Hate ‘em All!
A few interesting things I read on Tuesday…
Hate them all. If you want to hate politicians, and I mean ALL politicians, click on this link. It’s a Washington Post article that has a great speech made on the Senate floor in 2006. It’s a passionate argument against raising the debt ceiling. The problem is that it was made by (then) Senator Obama. And, before all you Republicans rejoice, I encourage you to read the ENTIRE article. The Democrats voted against raising the debt ceiling and the Republicans voted in favor of it. They are all horrible…individually and collectively.
Get rid of the debt ceiling. Chairman Bernanke weighed in on the debt ceiling, saying “it would be a good thing if we didn’t have it.” Arguing that the increase in borrowing authority simply accommodates the spending that lawmakers have already approved, he said, “this is sort of like a family saying ‘well, we’re spending too much, lets stop paying our credit card bill.’”
It won’t end with the debt ceiling debate. Former Vice-Chairman of the Fed, Alan Blinder wrote a great op-ed piece in The WSJ. A few of his points about the debt ceiling:
1. Only in America is there another law that might, and sometimes does, contradict the budget law; a limit on how much the government may borrow.
2. The minority party always has a little political fun before letting the debt limit rise. (See above)
3. Federal receipts currently cover less than 74% of federal outlays. So, if we hit the debt ceiling, total outlays will have to be trimmed by 26% immediately. That’s 6% of GDP.
4. After the debt ceiling, the next concern will be when the federal government’s current continuing resolution expires. Because Congress has not passed a budget for several years, these resolutions keep the government operating. They essentially maintain spending at current levels for a time. The resolution now in force expires on March 27th. After that, we can have a government shutdown like 1995-96.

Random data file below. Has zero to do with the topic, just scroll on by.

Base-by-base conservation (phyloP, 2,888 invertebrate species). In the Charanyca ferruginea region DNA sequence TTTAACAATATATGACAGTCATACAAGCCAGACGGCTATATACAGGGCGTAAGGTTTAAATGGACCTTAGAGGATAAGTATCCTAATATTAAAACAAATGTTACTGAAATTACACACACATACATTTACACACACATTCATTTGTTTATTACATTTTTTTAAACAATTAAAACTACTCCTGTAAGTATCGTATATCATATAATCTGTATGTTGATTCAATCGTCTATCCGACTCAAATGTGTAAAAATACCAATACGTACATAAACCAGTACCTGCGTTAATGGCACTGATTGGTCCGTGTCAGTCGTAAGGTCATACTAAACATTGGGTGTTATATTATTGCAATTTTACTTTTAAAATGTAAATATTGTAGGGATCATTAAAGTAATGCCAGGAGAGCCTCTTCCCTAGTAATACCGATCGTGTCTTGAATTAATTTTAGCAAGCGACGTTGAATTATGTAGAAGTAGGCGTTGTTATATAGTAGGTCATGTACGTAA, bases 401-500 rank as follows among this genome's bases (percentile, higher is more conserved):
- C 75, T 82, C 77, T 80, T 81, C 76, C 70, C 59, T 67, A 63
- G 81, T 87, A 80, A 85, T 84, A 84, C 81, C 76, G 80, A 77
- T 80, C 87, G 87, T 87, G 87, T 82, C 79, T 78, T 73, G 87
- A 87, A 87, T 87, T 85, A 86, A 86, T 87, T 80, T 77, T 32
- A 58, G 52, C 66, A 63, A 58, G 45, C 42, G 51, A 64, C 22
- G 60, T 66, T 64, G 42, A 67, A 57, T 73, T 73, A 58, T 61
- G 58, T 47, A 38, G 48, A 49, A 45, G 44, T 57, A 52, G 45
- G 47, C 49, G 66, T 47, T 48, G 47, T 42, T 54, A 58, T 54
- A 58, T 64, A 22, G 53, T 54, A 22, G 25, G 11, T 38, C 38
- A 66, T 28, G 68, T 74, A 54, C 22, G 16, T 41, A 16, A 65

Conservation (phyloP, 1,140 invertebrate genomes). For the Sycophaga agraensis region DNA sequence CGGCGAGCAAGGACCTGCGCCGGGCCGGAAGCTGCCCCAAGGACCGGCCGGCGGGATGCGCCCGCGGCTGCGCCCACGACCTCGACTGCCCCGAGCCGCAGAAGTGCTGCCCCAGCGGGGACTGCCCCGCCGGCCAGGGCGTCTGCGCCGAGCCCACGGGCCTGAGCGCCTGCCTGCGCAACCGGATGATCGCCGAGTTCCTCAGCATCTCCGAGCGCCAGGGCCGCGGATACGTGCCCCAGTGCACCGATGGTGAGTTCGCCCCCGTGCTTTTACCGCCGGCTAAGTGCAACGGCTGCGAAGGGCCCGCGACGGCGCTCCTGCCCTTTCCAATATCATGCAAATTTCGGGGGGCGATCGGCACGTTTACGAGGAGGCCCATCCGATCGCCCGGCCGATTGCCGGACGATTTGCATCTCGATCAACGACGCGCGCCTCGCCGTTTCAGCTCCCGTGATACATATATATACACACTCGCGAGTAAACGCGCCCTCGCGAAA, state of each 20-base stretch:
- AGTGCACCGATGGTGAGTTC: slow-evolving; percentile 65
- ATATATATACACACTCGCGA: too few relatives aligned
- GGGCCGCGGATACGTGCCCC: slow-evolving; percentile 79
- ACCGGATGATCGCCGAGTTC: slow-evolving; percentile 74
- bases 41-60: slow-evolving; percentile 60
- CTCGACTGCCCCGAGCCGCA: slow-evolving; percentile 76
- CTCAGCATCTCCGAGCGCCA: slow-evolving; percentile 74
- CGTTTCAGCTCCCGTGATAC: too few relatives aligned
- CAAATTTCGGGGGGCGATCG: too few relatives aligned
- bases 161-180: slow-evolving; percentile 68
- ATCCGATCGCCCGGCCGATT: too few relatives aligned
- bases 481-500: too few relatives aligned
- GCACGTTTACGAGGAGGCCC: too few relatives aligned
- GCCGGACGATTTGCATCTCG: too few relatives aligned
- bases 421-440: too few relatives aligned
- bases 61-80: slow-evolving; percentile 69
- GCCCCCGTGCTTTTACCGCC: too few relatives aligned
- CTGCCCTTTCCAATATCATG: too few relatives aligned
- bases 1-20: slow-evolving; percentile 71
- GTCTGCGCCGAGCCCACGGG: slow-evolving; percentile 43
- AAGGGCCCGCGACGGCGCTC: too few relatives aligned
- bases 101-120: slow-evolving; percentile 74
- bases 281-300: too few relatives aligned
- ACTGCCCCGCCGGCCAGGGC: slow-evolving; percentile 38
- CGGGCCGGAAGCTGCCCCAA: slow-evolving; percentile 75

I’m not sure that this 401(k) thing is going to work out for us…Some fascinating numbers from a Washington Post article on 401(k) plans:
1. More than one in four American workers with a 401(k) uses the account to pay current expenses. One in three people in their 40s does this.
2. In 1980, four out of five private-sector workers were covered by traditional pensions. Now, just one in five workers has a pension.
3. In 2010, 28% of participants had an outstanding loan against their retirement account. (While this money plus interest will hopefully be paid back to your account, it shows how stretched people are.) This is a record.
4. Of workers changing jobs, 42% cashed out their plans rather than rolling them over. That should work out pretty well…
5. A typical household approaching retirement age has $120K in retirement savings. This is enough for a $7K annual annuity.
6. Approximately 30% of households earning less than $50K / year had cashed out a retirement plan for non-retirement purposes. Only 12% of households earning between $100-$150K did this and 8% of those earning more than $150K did it.
Have a great week.
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